Neighbourhood countries: persisting old patterns of behaviour

The two Neighbourhood countries Ukraine and Moldova did make some progress on the judicial impartiality dimension between 2002 and 2008. Most indicators, however, remain at low absolute levels (see Table 7.2).

Ukraine experienced some progress after the government changed following the Orange Revolution in December 2004. In particular, the legislation for the independence of the media was improved upon after years of control and censorship of the media under the Kuchma regime. While there have been some positive short-term trends directly after the Orange Revolution, constant political power struggles over the new constitution between reformers and anti-reform forces have led to former patterns of behaviour, such as the misuse of the judiciary, law enforcement institutions and the security service by the political branches (Council of Europe 2007; Solonenko 2009: 721). The misuse of the judiciary to promote political interests has been employed by both reform and anti-reform actors, a behaviour suggesting that, regardless of who is in power, old governing practices die hard. Political struggles have, thus, produced instability and culminated in a constitutional crisis in April 2007.

Ideological differences between the leading parties as well as within the opposition party block hindered the creation of a coherent strategy for rule of law reform. The lack of consensus and reform progress has left the country with a deficient and inconsistent constitution and without an efficient system of checks and balances (Parliamentary Assembly 2008: 2). As regards the fight against (judicial) corruption, the Orange Revolution gave a new impetus that led to the ratification of several international anti-corruption conventions and amendments of relevant legislation in 2006. However, the practical implementation of anti-corruption measures was hindered by on-going political struggles and, so far, no tangible results have been made.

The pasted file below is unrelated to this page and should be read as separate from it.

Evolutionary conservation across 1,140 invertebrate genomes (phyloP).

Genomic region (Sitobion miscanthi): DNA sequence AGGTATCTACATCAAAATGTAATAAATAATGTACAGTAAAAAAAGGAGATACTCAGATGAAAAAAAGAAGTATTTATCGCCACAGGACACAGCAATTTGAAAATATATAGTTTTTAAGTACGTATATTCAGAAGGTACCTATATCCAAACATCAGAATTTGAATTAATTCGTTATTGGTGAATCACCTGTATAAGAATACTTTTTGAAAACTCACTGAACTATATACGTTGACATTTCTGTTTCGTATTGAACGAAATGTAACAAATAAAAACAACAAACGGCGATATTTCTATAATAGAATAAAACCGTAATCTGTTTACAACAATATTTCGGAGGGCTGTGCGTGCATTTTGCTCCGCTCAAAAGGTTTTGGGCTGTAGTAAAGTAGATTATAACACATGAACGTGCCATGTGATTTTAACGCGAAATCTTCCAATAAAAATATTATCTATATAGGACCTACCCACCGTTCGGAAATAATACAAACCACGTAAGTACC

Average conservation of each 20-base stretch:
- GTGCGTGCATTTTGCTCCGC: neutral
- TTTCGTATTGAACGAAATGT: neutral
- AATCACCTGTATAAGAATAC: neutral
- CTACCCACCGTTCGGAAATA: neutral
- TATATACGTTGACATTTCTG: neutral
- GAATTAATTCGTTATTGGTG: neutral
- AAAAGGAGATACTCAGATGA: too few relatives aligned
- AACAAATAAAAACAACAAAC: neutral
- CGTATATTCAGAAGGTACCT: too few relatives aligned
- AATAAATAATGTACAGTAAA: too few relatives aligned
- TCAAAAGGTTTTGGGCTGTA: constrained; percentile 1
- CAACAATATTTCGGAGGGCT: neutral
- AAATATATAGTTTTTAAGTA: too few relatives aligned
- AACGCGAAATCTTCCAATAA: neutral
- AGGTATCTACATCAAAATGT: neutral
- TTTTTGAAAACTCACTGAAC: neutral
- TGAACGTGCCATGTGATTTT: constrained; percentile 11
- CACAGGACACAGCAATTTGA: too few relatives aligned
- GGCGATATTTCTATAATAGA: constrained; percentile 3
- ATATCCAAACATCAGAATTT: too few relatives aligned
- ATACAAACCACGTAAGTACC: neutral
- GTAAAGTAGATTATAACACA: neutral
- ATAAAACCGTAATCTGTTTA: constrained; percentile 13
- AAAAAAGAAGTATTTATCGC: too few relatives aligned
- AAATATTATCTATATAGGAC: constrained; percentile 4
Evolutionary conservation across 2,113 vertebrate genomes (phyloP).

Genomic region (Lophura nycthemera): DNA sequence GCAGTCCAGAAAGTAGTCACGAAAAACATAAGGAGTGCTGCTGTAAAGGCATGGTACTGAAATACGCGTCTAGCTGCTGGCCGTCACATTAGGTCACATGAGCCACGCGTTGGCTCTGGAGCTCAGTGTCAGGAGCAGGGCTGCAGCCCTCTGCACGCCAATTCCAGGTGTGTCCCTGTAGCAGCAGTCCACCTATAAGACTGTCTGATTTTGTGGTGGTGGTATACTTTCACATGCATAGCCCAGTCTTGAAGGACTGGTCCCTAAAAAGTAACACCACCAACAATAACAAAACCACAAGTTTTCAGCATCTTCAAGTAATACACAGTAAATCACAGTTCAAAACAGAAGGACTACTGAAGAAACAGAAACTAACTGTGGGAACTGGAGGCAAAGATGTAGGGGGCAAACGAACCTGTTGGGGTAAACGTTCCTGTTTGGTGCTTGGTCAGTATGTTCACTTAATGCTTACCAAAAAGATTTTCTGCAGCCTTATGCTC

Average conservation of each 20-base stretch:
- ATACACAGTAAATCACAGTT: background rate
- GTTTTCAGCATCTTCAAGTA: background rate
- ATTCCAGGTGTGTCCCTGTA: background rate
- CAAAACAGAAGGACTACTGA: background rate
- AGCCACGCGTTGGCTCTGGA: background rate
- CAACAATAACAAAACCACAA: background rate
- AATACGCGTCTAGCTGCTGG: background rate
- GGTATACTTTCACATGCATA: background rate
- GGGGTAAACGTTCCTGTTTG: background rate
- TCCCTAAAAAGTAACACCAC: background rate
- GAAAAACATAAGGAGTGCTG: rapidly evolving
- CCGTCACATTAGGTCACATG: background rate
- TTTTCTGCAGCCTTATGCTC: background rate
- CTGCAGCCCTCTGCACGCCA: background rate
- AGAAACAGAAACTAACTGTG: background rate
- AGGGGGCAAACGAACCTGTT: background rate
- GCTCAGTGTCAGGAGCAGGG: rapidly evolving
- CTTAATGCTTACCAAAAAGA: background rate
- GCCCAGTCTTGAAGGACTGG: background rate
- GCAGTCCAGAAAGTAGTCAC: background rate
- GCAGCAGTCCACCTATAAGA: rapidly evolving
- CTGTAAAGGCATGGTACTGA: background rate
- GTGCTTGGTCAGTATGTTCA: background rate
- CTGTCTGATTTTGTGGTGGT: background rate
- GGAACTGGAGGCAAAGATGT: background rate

Moldova has partly overcome earlier political divisions and has, in the shortterm, created a political consensus for legal reforms, in particular after the crucial elections in 2005, which translated into an overall orientation towards the West. Judicial independence ratings for Moldova improved as some of the decisions of the constitutional court were attributed a ‘remarkable degree of independence’ (Bertelsmann Stiftung 2008: 8). However, measures to increase judicial independence are sporadic and incoherent (Vitu 2009: 370). As for the fight against corruption, Moldova has continued to fight corruption through formal legal means. The institutional framework on corruption was also adapted and several international conventions on the fight against corruption and organized crime were ratified.

Regarding judicial impartiality, politics and the judiciary continue to be influenced by powerful veto players (e.g. business elites and the military) in both countries. The state is captured not only by domestic players, but in some cases also by the continuing strong influence of Russia (Solonenko and Jarabik 2008; Bertelsmann Stiftung 2010). In Ukraine and Moldova, law and order has not experienced any significant evolvement, although these countries had reasonable levels of personal safety and order already in 2002 (USAID 2005).

In sum, various reports and the indicators used in Tables 7.1 and 7.2 allow me to identify some common trends in all six countries under review: first, judicial capacity has improved the most in those countries that have been exposed to strong EU conditionality (Romania and Bulgaria) or have been the focus of the EU and other international donors’ attention (e.g. Serbia and Ukraine). Second, the scores of the judicial capacity dimension have improved to a greater extent than those of the impartiality dimension (except for Albania). This suggests that donor and

EU-driven rule of law reforms have not succeeded in transforming existing power structures and/or reduced the influence of political, economic or criminal elements. The next section gives some explanations for this failure.

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